Browns Bridge Advanced Monitor Training

I spent Saturday afternoon up at our Browns Bridge campus where Chris Briley was holding some advanced monitor training for his volunteers. He loaded up a show on his FOH console and then had a really cool setup with his video screens. He had the Venue’s display on his center screen with the side screens featuring cameras pointed at the control surface on the desk. It was pretty cool. A couple of our M1’s were on hand to get their first introduction to mixing monitors on the Venue since the hope is to move our MON consoles to Venues at some point in 2007.

Last Thursday I met with Houston Clark from Clark ProMedia to talk about getting the designs rolling for our system upgrades at North Point. It was great to sit down with Houston since it’s been a while, and I love working with those guys on these big projects. The next 12-18 months should be exciting as we move forward on the two projects. I’m excited because I had such a blast in Chicago when I did one big room with them, and now I get to do two. It’s going to be an interesting year.

David Stagl

4 Responses to “Browns Bridge Advanced Monitor Training

  • Any chance that something like this might be filmed/thrown online?

  • Unfortunately it wasn’t filmed. I’ll keep it in mind next time we have training to see if it’s something we can export.

  • I would love to know more details about how you plan to implement the Venue for monitors. What I am most curious about is that it only has 16 auxes. How then will you setup the system to handle an all IEM situation? What kind of routing solutions are there to create more mixes? That kind of thing. I’m on the hunt for a digital desk for our church but need to be able to do double duty FOH and monitors from one desk. I’m currently using an Aviom system to assist us but find that it is tricky with IEMs.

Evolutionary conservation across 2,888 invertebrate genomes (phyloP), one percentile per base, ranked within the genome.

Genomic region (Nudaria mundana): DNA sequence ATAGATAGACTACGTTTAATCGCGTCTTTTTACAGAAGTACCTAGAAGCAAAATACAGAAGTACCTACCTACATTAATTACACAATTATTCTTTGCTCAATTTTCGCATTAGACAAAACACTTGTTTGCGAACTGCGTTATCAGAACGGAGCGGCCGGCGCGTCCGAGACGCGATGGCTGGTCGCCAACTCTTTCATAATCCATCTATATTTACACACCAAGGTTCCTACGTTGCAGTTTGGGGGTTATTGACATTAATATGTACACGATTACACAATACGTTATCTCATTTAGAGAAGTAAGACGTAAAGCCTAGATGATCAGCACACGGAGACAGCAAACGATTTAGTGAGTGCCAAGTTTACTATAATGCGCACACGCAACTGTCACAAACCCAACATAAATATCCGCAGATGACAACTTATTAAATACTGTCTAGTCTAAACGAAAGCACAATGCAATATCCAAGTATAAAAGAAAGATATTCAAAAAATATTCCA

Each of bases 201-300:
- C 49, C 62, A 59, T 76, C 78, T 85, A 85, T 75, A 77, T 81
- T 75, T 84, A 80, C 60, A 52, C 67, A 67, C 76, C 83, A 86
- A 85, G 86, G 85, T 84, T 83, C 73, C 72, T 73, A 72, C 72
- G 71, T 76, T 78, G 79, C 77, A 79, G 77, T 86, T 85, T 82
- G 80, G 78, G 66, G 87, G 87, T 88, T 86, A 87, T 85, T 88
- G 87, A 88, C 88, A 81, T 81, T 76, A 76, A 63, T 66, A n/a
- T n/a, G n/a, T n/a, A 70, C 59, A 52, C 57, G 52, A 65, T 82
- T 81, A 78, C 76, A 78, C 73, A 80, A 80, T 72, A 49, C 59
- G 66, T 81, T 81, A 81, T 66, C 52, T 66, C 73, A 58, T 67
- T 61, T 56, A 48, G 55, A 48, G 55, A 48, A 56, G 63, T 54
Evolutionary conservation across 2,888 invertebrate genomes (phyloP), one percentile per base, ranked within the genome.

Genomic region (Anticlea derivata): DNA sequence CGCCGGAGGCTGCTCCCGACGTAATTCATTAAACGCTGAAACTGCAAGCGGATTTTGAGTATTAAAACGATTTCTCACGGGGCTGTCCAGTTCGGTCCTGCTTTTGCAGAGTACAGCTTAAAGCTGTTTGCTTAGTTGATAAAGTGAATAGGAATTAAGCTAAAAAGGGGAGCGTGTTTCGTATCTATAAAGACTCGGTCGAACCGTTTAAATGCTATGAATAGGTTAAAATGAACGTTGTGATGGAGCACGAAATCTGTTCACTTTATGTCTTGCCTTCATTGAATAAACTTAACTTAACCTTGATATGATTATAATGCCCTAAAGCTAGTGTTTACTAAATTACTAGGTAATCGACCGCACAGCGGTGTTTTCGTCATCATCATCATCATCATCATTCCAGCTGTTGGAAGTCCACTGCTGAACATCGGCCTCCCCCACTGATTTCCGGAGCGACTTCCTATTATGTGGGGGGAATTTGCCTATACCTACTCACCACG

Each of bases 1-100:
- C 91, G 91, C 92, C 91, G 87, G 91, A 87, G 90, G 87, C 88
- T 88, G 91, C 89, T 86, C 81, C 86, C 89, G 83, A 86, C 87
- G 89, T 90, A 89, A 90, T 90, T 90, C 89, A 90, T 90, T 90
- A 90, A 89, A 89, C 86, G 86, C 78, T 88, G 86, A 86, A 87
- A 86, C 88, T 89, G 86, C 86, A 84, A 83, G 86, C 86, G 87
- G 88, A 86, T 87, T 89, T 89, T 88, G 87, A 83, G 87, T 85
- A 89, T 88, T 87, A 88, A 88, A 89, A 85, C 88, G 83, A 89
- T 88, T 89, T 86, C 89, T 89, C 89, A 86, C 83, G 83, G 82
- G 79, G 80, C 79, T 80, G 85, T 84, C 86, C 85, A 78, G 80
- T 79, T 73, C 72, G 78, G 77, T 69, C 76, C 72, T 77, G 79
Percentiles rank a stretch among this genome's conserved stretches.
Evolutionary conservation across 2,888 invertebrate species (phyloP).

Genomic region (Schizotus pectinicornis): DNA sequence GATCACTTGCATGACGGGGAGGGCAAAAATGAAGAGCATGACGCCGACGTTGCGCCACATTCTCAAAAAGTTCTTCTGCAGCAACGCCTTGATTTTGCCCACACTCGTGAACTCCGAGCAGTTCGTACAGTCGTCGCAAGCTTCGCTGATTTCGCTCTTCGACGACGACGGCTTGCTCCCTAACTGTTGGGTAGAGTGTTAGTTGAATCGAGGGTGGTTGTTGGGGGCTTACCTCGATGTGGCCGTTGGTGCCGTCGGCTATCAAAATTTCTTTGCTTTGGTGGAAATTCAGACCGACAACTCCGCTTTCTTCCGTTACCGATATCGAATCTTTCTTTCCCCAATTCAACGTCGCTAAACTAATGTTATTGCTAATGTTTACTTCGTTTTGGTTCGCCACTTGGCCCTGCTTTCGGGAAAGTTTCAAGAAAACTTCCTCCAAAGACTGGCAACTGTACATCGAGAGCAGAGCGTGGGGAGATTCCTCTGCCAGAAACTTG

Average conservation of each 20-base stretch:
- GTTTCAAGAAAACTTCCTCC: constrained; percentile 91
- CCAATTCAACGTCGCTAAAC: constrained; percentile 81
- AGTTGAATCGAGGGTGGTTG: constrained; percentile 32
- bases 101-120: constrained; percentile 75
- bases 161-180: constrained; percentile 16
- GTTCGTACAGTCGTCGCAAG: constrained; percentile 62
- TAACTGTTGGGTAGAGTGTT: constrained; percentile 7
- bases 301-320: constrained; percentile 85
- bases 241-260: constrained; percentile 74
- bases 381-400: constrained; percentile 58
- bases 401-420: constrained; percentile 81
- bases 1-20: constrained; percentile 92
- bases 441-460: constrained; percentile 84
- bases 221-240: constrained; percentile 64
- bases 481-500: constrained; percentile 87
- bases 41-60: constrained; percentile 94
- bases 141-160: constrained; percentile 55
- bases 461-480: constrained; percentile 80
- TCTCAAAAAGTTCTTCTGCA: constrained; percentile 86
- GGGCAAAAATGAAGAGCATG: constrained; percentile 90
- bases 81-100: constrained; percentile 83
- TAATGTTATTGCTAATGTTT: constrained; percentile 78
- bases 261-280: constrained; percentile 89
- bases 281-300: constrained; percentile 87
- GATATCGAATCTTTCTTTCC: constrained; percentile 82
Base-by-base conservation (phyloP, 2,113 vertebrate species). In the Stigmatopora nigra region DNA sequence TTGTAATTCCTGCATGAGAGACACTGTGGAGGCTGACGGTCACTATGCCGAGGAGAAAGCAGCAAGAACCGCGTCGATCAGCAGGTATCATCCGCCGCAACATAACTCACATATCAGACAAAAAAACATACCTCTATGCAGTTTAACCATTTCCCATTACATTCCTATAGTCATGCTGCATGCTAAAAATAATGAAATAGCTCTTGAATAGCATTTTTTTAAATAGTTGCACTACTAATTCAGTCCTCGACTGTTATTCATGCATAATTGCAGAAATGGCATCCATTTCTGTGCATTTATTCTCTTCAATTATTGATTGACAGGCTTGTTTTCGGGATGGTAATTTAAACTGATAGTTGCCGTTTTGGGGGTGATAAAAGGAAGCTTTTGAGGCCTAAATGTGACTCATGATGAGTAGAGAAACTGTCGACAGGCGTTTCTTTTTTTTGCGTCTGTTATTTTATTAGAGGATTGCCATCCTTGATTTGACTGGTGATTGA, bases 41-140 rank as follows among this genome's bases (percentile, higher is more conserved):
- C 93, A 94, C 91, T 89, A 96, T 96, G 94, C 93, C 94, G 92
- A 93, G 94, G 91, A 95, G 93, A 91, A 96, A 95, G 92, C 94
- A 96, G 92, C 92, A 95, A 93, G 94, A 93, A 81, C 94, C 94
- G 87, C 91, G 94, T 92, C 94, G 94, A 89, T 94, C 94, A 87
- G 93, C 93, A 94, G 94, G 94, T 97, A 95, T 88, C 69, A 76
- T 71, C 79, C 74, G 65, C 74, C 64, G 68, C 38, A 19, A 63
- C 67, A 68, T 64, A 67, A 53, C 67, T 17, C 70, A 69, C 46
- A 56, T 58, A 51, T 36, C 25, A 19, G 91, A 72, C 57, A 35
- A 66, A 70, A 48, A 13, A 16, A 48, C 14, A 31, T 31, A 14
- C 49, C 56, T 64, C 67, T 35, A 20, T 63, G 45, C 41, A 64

• I just realized I never responded to this. Sorry.

    The Venue is already implemented at our Browns Bridge campus, and they are entirely in-ears there. In fact, I don’t think they installed any amps for wedges, but I could be wrong about that.

    Basically, the Venue can be configured for what they call “variable groups”. In a nutshell, this converts your 8 mono subgroups into aux sends giving you 24 buses for 12 stereo IEM mixes. If we need more mixes we can start to fake it to a certain extent using the PQ and Matrix mixes along with the master buses. When we get this setup at North Point, we will run out of RF long before we run out of buses…

    In a one console situation, I don’t like IEMs being done from FOH. In my opinion, IEM mixes need a lot more attention than a traditional monitor wedge mix, and a FOH engineer–especially a volunteer FOH engineer–can’t give them the attention they need without the FOH mix suffering or the IEM mixes suffering. It can be done, and a LOT of people make it work these days, but it wouldn’t meet our bar and I think it’s more pressure than a volunteer should have to deal with; in my tenure mixing in houses of worship there are always plenty of cooks around to give their thoughts….

    In IEM situations with one console, I would do what you’re doing with an Aviom setup for monitors and feed them with a combination of direct outs, auxes, and/or subgroups as necessary. The Avioms aren’t perfect, but neither is running monitors from FOH. The Avioms take the burden off the FOH guy provided he can get the Avioms what they need in terms of signal. If a musician can’t get what they need from these, it’s going to be a struggle no matter what.

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Browns Bridge Advanced Monitor Training